NOAH ADAMS, Host:
And earlier today, we spoke with the representative of an aid organization who had just returned from the Irrawaddy Delta; that's the area most devastated by the cyclone. He is Amos Avgar, and he works with the American Jewish Joint Distribution Committee; we reached him in Bangkok. He told me he had arrived in Myanmar last Thursday.
MR: From the airport to the hotel, it was pitch dark. Trees of hundreds of years old turned over; the electricity posts were all knocked down. And from the airport, I went straight to the hotel.
ADAMS: So you understood you had to get out to the countryside, you wanted to do that. How did you arrange for that transportation, what happened?
ADAMS: On Sunday morning, I was accompanied by a local person, and we traveled to the town of Labutta, which is in the southern part of the delta. The town was virtually totally devastated. The buildings are - the majority of them were either huts made out of straw and bamboo or made out of wood, which were virtually all of them destroyed. The roofs were all torn away. And as we came in, the monsoon has already begun so it began to pour. So really, the people had absolutely no place to go and hide from the new rain.
ADAMS: And were you seeing bodies at that point?
ADAMS: At that point, I didn't see bodies. On the way back, on the bank of the river, there were still bodies lying down. But I would rather not talk about it.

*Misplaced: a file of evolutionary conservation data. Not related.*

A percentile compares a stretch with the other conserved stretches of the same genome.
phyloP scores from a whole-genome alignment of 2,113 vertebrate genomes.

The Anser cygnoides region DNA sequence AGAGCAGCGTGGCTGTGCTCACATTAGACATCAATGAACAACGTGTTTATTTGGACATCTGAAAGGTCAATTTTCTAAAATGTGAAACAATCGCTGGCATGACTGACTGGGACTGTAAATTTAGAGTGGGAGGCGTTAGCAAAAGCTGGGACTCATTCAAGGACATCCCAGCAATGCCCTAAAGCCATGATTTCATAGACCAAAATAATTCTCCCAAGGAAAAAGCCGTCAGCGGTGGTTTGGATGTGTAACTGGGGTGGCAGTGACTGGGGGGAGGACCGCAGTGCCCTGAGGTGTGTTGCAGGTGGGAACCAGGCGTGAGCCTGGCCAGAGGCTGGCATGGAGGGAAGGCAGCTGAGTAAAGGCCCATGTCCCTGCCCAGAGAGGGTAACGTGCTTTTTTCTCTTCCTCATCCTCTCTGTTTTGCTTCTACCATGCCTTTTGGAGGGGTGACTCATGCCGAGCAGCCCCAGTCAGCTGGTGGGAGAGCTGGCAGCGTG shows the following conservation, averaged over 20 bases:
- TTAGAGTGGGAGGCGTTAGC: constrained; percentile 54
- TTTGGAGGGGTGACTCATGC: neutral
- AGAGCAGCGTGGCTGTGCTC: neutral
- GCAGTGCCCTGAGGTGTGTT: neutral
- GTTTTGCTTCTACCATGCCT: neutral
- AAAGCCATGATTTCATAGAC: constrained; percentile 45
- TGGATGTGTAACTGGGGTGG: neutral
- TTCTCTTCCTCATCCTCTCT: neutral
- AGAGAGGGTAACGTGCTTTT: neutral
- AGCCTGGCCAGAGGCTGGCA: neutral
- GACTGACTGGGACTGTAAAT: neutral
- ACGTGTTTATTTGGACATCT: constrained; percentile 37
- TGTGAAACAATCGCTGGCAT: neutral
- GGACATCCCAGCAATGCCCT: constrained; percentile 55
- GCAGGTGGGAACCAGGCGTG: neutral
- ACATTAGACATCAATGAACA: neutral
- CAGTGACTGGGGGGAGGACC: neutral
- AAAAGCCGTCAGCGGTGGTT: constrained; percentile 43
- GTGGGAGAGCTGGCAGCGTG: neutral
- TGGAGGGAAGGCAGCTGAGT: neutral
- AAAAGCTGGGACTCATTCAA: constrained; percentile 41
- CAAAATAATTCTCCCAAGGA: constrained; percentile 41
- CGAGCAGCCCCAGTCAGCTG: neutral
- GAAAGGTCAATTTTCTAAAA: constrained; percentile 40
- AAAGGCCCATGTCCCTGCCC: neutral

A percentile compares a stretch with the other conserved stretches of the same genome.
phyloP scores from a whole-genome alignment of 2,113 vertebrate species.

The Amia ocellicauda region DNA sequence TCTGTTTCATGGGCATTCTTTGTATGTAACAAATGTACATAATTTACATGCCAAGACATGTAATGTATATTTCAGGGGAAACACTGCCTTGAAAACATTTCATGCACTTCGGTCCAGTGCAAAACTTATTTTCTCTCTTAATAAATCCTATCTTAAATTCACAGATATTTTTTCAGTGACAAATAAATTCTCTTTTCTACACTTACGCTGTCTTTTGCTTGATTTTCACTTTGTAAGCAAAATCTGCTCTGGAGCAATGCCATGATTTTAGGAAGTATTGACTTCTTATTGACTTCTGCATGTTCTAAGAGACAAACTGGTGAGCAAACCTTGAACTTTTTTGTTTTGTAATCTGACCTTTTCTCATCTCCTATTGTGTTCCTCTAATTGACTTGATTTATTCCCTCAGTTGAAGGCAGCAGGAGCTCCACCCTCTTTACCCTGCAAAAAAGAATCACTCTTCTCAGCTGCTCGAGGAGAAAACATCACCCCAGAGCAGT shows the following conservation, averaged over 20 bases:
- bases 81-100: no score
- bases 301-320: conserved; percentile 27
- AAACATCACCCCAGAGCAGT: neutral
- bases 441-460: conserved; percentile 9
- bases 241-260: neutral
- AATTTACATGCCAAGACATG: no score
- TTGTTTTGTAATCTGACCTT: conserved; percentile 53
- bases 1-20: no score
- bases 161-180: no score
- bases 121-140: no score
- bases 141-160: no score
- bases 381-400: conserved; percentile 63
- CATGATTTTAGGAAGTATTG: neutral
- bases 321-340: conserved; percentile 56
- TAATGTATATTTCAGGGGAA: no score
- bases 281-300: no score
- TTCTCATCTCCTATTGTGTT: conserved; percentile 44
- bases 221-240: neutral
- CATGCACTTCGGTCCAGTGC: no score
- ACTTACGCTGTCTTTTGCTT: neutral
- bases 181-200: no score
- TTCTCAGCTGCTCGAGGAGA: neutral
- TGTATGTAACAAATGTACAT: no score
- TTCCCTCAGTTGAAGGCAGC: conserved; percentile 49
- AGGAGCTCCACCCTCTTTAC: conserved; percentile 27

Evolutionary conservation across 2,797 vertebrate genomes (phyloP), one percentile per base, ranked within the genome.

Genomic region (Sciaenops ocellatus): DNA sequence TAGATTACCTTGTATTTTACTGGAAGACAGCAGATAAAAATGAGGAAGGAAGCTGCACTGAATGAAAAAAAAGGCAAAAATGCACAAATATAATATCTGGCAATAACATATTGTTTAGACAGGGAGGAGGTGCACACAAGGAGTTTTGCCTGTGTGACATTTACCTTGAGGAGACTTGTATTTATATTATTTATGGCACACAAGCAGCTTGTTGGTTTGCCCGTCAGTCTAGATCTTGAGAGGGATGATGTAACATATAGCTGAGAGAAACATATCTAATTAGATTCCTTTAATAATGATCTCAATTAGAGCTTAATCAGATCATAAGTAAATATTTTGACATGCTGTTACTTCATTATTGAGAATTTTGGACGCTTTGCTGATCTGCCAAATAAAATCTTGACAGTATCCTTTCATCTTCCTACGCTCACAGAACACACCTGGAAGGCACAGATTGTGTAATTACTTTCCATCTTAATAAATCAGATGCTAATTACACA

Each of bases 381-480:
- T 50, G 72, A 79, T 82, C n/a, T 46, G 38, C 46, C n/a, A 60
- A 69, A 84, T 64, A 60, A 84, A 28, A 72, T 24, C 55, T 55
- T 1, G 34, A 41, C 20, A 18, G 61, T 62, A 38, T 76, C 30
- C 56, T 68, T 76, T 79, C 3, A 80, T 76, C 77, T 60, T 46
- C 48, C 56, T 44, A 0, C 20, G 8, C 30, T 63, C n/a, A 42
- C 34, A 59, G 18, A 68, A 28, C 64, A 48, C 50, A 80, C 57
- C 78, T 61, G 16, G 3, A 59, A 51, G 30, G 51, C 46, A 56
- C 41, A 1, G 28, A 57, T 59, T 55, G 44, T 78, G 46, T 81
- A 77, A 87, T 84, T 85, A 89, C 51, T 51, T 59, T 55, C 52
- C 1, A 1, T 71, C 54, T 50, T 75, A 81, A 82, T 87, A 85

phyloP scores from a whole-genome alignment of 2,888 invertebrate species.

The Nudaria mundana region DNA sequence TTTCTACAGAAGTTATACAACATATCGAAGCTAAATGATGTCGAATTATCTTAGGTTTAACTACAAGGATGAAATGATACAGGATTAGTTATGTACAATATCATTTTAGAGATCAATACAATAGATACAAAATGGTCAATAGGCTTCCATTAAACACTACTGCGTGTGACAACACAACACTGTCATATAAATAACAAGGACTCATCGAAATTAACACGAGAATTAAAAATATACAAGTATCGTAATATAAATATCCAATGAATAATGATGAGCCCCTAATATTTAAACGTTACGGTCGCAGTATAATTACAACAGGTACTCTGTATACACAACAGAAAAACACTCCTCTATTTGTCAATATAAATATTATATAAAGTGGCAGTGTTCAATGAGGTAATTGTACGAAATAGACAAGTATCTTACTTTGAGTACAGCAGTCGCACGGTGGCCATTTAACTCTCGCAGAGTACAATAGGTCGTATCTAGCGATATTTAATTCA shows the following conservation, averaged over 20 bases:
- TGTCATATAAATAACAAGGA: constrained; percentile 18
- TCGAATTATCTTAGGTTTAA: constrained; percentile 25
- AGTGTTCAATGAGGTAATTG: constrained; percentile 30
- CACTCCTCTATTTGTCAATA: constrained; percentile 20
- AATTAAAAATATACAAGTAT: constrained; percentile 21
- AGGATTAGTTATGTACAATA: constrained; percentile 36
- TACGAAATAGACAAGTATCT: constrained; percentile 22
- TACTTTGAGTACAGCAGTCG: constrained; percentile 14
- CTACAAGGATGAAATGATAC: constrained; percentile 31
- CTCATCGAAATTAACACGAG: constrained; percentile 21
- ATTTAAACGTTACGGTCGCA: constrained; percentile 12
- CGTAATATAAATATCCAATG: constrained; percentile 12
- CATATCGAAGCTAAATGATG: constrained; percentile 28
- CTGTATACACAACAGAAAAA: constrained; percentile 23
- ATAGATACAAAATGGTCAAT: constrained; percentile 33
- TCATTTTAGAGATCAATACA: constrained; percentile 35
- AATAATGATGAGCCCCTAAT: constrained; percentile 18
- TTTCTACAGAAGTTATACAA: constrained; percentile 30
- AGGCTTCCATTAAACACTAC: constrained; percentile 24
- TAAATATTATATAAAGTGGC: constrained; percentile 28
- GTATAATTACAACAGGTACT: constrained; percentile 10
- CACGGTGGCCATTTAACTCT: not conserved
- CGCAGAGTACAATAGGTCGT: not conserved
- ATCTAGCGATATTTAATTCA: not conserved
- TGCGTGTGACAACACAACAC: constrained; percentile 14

ADAMS: And were you able to talk to people there in Labutta?
ADAMS: And what's interesting is that they are now pulling themselves together in those remote areas where they know that help will probably not come quickly. And you can see them, and I have pictures of that, how they are already building again, hoping that they will be able to go back to harvest the crops. But I must tell you that in most of these areas, the fields were washed away, which will make it even more difficult to survive afterwards.
ADAMS: And what evidence of aid and supplies reaching these people did you see? Had any help come to them?
ADAMS: I traveled for about 22 hours to and back from Yangon. There were some army trucks driving down in some lories with provisions. But it was not massive. I hope that in the next few days, the convoys will be much more massive than they are. And what we are doing now is we are sending in food, medicine, tents and clothing to the people in the delta region, and what we have found was that the people who are working in there are all local Burmese people. They developed their own structures. And I hope that one of the areas we'll continue to work in is to develop local groups, empower them to have more say in their community development.
ADAMS: Mr. Avgar, I must say that you have more optimism in your voice and in what you are telling us than in the other reports we've been hearing from Myanmar since the cyclone.
ADAMS: Well, number one, you know, after being 2000 years in exile, we are more optimists than pessimists. I believe that due to the huge calamity that occurred and to the enormous need that exists, there will have to be a change in policy and that foreigners will be able to go in and provide the assistance that is needed. Otherwise, there will be a tremendous second catastrophe, number one because of the epidemics that come about, and because we are warned there's additional cyclones that may hit the region.
ADAMS: We've been talking with Amos Avgar. He's the executive director of the International Development Program of the American Jewish Joint Distribution Committee. He spoke with us from Bangkok, Thailand. Thank you, Mr. Avgar.
ADAMS: Thank you.
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